Ethics and International Affairs 36 (1):37-63 (2022)

Should Germany be prosecuting crimes committed in Syria pursuant to universal jurisdiction? This article revisits the normative questions raised by UJ—the principle that a state can prosecute serious international crimes such as genocide, crimes against humanity, and war crimes committed by foreigners outside of its territories—against the backdrop of increasing European UJ proceedings regarding Syrian conflict–related crimes, focusing on Germany as an illustrative example. While existing literature justifies UJ on the basis of universal prohibition of certain atrocities, this creates residual normative issues. Alternatively, this article applies the “two-tiered test” derived from the “dual foundation” thesis of the Eichmann judgment, in which the normative appropriateness of UJ is evaluated against both accounts of universal prohibition and the specific politics surrounding the prosecution. It contends that the large number of Syrian refugees in Germany means that Germany, in particular, should initiate Syrian conflict–related UJ proceedings to prevent continued harm and recognize the political agency of refugees. Ultimately, the article suggests UJ should normatively be thought of as a domestic, rather than international, political event.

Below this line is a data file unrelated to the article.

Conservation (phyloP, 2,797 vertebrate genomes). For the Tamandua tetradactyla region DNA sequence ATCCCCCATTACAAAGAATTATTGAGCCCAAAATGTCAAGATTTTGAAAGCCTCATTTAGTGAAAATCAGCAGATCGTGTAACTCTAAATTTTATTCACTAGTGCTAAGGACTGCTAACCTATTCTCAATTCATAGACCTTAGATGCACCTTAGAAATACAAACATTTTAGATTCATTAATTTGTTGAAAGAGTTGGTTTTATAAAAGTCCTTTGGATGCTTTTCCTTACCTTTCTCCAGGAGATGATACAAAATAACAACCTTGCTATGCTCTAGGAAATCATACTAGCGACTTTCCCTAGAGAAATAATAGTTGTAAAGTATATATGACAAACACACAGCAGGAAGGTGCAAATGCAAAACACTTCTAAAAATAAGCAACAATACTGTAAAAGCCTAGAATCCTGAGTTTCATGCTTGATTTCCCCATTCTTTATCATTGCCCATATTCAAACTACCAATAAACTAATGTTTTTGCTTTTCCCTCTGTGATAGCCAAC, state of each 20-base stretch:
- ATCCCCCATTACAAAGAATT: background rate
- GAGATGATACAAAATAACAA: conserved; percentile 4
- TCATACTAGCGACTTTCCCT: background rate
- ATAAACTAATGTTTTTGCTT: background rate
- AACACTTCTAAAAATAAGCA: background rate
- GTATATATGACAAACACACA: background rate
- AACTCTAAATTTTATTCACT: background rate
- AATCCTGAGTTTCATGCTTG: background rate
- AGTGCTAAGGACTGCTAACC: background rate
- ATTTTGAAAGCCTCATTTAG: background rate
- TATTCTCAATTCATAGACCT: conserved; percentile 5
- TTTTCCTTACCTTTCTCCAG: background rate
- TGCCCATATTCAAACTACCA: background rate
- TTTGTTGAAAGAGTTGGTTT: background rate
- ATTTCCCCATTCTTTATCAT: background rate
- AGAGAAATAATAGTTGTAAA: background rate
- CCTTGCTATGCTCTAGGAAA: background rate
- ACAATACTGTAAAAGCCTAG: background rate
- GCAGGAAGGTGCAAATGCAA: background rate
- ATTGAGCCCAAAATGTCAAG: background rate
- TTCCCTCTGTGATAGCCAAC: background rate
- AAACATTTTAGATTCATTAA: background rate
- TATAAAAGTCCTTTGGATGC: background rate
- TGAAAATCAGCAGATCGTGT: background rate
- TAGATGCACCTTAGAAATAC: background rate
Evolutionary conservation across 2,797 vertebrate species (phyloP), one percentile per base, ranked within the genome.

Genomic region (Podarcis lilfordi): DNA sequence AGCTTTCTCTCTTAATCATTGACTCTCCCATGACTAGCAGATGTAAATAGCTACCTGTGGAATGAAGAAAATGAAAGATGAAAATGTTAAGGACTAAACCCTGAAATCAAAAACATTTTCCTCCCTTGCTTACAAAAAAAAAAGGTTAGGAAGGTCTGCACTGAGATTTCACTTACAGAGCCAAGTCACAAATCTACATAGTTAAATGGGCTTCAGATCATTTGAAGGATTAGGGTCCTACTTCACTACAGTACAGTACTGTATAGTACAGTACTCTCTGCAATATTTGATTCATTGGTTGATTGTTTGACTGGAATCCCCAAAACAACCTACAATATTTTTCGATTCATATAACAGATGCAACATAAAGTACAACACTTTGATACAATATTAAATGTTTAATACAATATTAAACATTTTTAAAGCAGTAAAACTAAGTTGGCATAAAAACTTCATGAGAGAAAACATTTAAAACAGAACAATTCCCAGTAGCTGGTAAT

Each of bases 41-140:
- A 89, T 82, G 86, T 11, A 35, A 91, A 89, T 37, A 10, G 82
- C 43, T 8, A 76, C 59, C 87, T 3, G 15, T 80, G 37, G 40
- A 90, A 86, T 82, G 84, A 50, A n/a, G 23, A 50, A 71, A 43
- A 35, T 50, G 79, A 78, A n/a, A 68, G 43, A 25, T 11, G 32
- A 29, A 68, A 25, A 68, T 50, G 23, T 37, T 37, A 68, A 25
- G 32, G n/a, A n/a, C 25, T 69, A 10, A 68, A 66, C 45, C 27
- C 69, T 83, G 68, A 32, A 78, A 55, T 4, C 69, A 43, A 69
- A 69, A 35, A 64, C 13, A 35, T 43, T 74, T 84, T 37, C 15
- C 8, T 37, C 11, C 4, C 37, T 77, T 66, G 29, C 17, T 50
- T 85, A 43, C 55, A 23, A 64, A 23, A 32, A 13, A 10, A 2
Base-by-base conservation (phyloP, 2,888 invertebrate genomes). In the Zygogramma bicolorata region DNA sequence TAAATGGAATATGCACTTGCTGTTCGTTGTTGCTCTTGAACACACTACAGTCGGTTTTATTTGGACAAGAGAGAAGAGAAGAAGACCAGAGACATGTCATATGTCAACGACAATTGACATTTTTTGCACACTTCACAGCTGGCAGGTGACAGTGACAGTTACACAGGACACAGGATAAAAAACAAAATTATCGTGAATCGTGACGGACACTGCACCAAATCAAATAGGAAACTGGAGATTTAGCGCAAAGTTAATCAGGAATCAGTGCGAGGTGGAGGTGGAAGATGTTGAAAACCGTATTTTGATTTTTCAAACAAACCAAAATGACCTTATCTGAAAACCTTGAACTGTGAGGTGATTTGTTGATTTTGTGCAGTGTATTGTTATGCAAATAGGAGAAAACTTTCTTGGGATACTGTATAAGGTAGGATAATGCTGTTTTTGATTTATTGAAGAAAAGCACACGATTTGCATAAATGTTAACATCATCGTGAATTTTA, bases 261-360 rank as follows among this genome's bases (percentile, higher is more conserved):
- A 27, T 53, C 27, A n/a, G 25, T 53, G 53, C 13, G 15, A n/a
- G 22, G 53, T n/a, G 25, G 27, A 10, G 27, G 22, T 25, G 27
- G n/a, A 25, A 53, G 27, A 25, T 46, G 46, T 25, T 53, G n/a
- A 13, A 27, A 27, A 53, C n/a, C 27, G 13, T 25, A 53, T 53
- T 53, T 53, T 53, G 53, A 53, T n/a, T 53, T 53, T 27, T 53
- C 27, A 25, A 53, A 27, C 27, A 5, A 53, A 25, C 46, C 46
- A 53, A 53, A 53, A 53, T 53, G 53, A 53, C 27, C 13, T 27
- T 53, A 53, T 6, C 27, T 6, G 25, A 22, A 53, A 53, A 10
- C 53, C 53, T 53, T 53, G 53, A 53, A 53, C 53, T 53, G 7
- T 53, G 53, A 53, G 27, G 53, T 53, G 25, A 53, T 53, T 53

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DOI 10.1017/s0892679421000666
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Homo sacer.Giorgio Agamben - 1998 - Problemi 1.
Universal Jurisdiction, Pirates and Vigilantes.Luise K. Müller - 2019 - Critical Review of International Social and Political Philosophy 22 (4):390-411.

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